“Oh, you’re a millennial.” He said it like a curse word, his voice dripping with sarcasm and contempt.
I nodded. “Born in 1989. Full blown, through and through.”
I thought about adding, “I’m sorry … ” apologizing on behalf of a generation born from 1981 to 1996, who grew up with MTV and Nickelodeon, came of age during the Clinton impeachment and distinctly remember where they were on Sept. 11.
I almost joked, “We’re what’s wrong with the world, aren’t we?” as I sat next to the baby boomer who resented my entire generation, simply because we chose skinny jeans and dared to question why college is so expensive, crushing us under student debt that will follow us well into middle age.
I nearly threw my generation under the bus, all so this man would feel better about his dislike of the kids who grew up receiving participation trophies.
But I didn’t. Because why should I?
No generation is perfect, each facing unique challenges, each having distinct personality and peculiarities that others mock and question. But, millennials seem to carry the ire of everyone.
I can see why, in some ways.
We millennials worship at the altar of wokeness, give praise at Sunday brunch, rejoicing in bottomless mimosas and a well-made frittata with turkey bacon or vegan tofu. We claim knowledge about all things but won’t definitively declare anything. We are in constant fear of being outed as a fraud that embodies the mantra we hold dear: Fake it till you make it.
We’re confident, but most of us feel like imposters. It’s why we post Instagram stories declaring, “I adulted,” in search of affirmation that we’re doing the right thing. We’re arrogant on the outside but feel woefully unprepared, desperate to make an impact, but unsure where to begin.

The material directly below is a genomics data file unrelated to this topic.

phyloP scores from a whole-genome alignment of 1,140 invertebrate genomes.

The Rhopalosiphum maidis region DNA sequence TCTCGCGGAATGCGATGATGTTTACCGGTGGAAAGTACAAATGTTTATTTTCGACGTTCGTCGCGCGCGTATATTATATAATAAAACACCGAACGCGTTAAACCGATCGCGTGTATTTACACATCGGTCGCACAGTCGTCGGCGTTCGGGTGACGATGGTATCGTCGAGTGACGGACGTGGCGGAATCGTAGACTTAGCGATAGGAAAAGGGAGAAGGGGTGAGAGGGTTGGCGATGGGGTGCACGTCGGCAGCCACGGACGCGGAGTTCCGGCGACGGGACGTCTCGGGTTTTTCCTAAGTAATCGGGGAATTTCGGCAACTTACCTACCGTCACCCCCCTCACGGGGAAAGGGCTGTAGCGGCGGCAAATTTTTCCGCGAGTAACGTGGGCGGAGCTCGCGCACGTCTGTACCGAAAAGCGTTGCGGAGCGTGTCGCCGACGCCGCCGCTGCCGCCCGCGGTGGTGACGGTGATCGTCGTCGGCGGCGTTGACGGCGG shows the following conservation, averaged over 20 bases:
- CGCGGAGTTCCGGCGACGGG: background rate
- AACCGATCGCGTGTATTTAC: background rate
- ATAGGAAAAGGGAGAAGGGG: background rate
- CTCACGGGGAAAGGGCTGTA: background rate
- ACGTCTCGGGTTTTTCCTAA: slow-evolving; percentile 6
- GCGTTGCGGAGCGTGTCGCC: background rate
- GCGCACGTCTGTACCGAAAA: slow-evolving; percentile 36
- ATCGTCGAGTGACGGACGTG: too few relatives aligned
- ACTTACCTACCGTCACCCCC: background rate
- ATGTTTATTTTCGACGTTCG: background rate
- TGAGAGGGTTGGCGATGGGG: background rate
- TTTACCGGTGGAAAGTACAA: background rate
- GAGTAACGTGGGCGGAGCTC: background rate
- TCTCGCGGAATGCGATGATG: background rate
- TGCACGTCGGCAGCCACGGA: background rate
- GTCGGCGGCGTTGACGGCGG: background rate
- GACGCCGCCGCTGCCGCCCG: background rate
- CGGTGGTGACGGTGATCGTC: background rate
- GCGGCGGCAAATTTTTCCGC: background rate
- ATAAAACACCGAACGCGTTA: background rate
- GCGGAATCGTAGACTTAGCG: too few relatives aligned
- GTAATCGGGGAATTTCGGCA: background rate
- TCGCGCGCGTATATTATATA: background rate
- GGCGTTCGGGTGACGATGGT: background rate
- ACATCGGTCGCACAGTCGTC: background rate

Perhaps it’s very millennial of me to say, but we’re resented because we’re misunderstood.
What’s seen as “woke” is actually our desire to not offend. What’s seen as “arrogance” is an overcompensation for feeling like we’re unqualified. What’s seen as “privilege” is our projection of desperately needing a place to fit in.
And so as we’re mocked, written off and talked down to, we puff up our chests, hold our heads high and talk a little louder about “what’s wrong with this world,” and “why we can fix it,” not necessarily because we know, but because we want you to think we do.
The church can serve this millennial generation — enter into the mess that is the millennial experience — not by pandering or dumbing things down, not by acquiescing or sweeping things to the side, but by being a home — a haven — for those who seek to find a place to belong.
The church can be the landing pad for a confused, scared, searching millennial, a place to turn to when the chaos and noise of young adulthood, new marriage, young parenthood or perpetual singlehood rages on. The church can be home for a generation woke, but homeless.
A home is sacred. Home is the place where we know we matter, where we’re seen as valuable, taken care of and accepted.
Home is where we find our family, whom we put up with on even the worst days and with whom we celebrate on the best. Home is where we hear the truth — honestly told, passionately shared and in an environment where we’re open to accept it.
And who more needs a home than millennials desperate to find a place to belong, where they can be heard, be given advice, find solace and know they matter?
We millennials are open-minded, a little scared and woke: So let’s hear from, be comforted by and truly be awakened by the church.
— By Katie Prejean McGrady
Katie Prejean McGrady is an international Catholic speaker and author. She is project manager of Ave Explores from Ave Maria Press and logs over 100,000 travel miles a year speaking to audiences of all ages and sizes. She has her degree in theology from the University of Dallas and lives with her husband and daughter in Lake Charles, La.